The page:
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Outstanding warrants from Nevada are legal orders for arrest that are typically issued in connection with felonies and gross and targeted misdemeanors. In fact, the term is simply an alteration of the name “active warrants” given to freshly issued orders for arrests. Despite the change in terminology, there is no difference made to the way in which these directives are treated or the powers they carry.

While arrests or the issue of an active warrant in Nevada mark the beginning of criminal proceedings against a person, in some scenarios, a citation or summons may be released against an accused. This route is generally reserved for cases made against trivial offenses. In case of felonies, arrests can be made without outstanding warrants. However, when the matter qualifies as a gross misdemeanor, an active warrant will typically be sought.

Nevada Department of Public Safety’s Records and Technology Division maintains the central database of criminal history in the state. It is the responsibility of this division to offer accurate and timely information on public safety issues including criminal occurrences to the various branches of the state police as well as law enforcement communities within the state.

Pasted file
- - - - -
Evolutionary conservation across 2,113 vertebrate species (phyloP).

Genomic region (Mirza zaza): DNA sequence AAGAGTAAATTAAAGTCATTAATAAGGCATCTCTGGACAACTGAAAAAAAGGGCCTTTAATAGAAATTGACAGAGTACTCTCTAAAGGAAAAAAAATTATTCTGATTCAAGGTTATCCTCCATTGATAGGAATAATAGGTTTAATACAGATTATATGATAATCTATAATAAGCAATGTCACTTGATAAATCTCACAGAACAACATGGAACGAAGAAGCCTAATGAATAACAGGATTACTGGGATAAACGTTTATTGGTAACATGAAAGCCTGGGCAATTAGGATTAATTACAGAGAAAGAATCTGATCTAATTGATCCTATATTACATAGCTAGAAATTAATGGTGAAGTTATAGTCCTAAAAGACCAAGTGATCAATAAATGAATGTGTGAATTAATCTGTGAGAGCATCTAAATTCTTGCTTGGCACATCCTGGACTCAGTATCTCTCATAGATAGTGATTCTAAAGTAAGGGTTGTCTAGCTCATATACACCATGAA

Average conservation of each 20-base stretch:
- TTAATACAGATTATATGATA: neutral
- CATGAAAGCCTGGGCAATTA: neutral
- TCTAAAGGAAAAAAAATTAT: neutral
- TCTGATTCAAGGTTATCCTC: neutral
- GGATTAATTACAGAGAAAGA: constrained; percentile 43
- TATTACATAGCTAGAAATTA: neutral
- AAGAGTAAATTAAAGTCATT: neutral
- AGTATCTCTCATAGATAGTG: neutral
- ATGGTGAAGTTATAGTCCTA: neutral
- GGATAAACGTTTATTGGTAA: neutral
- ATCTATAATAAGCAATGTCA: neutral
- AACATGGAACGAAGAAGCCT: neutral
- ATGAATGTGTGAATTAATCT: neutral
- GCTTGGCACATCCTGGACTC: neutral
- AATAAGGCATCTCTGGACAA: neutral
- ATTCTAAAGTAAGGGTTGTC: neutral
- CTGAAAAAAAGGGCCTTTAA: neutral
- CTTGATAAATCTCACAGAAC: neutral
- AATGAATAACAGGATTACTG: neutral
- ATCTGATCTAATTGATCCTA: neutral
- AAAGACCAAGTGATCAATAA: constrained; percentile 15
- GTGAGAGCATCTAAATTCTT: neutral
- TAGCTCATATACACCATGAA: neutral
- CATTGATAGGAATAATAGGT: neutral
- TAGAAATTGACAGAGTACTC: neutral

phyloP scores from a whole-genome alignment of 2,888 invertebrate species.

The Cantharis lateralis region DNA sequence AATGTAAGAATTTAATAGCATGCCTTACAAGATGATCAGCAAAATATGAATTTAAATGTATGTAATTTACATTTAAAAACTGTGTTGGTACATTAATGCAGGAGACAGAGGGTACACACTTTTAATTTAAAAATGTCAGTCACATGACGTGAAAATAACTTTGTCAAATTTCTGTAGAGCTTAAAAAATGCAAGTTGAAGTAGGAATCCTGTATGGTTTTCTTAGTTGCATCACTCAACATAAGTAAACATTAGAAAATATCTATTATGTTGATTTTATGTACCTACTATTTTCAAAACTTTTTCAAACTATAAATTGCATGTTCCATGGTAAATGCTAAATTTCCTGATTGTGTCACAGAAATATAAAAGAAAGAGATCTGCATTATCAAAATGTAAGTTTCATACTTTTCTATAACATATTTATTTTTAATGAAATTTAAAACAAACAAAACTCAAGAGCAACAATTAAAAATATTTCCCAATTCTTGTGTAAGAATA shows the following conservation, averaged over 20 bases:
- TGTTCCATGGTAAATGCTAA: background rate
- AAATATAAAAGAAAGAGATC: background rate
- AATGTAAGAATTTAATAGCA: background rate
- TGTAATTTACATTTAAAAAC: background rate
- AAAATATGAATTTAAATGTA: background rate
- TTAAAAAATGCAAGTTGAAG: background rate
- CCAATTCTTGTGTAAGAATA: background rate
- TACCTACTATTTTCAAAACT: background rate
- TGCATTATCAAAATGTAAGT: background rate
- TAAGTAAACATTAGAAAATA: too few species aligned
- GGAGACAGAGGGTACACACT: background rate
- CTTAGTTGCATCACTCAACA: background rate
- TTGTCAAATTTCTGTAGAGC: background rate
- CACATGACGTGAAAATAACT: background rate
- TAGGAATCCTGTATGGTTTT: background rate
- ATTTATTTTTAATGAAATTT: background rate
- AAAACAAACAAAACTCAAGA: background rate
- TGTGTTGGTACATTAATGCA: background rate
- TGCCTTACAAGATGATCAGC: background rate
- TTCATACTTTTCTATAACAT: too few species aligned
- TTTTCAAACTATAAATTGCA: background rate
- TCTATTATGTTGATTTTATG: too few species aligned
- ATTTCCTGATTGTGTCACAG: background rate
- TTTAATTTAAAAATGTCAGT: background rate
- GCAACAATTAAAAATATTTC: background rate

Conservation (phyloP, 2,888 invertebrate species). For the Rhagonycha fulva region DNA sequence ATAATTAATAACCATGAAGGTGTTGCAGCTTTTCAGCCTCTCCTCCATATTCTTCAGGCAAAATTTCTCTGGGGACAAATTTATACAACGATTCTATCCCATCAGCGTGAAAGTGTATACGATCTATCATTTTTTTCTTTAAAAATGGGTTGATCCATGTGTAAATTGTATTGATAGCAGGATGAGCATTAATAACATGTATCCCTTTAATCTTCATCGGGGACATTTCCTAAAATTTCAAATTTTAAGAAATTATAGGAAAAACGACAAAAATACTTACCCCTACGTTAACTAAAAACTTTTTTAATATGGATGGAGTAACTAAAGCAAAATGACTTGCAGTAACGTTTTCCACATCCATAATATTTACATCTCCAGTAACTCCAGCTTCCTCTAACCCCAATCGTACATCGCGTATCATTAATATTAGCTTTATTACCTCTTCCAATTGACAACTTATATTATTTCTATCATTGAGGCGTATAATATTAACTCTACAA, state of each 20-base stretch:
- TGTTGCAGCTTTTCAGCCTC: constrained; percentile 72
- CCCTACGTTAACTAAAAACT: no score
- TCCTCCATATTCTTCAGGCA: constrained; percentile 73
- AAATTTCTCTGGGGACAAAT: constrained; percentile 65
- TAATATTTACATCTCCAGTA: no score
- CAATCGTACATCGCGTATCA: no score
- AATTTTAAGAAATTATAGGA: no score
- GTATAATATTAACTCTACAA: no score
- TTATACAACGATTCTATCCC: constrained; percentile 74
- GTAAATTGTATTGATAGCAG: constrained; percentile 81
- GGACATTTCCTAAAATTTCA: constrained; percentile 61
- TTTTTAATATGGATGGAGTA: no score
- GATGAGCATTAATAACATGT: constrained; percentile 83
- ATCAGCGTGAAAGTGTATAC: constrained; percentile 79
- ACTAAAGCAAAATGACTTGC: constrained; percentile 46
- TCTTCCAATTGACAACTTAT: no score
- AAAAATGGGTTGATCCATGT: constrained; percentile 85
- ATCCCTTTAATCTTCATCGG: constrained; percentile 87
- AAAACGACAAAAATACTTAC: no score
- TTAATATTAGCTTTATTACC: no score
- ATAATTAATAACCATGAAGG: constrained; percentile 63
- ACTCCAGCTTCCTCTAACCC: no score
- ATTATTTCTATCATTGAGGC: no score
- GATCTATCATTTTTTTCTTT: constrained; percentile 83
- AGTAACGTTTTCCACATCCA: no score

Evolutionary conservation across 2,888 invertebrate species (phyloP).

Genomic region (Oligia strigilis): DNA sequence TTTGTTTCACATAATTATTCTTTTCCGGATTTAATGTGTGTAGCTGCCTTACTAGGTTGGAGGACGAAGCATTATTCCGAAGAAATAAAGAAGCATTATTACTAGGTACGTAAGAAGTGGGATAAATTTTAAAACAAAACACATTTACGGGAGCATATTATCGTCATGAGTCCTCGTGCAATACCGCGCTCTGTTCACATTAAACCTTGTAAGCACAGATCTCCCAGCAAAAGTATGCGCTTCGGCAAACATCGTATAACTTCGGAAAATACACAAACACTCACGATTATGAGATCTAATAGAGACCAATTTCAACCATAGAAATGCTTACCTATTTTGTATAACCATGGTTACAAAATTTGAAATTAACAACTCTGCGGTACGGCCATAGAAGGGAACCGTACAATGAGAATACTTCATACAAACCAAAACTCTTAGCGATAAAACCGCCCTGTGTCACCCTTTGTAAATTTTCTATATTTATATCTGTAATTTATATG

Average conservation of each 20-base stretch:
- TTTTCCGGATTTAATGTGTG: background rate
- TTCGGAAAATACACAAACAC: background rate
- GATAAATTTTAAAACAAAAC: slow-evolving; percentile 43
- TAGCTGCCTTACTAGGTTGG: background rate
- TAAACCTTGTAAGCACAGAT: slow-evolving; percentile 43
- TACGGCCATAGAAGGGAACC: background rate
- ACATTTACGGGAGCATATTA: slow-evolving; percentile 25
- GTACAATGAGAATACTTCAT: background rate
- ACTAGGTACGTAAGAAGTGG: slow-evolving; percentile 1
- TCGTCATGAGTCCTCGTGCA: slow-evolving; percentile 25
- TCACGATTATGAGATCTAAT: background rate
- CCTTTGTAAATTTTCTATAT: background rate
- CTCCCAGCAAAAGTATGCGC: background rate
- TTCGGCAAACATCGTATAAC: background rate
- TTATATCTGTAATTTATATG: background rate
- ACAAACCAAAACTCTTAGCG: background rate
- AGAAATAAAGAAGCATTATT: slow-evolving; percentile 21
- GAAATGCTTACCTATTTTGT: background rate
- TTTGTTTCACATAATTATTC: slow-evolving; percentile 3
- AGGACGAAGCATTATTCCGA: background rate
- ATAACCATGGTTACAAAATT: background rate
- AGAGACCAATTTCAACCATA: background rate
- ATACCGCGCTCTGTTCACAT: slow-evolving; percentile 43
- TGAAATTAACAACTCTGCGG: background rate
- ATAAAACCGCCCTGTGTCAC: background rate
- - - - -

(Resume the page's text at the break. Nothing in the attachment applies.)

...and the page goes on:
Article 6 of the Nevada Constitution lays down the structure of the state judicial system. The judiciary includes tribunals that work at the state level as well as federal courts. Of the latter, there are two courts; the Federal Court and the Bankruptcy Court for the District of Nevada. Functioning in the apex position of all state level judicial entities is the Supreme Court of Nevada. The remainder of the judicial hierarchy is divided into trial courts of general and limited jurisdictions.

Active warrants from Nevada are issued in keeping with the Revised Statues of the State. NRS171.102 states that an order for detention can only be issued on the consideration of a complaint filed by the police. This is defined as a petition for the issue of an arrest warrant along with a sworn declaration or oath. Sworn testimony may also be attached to the complaint.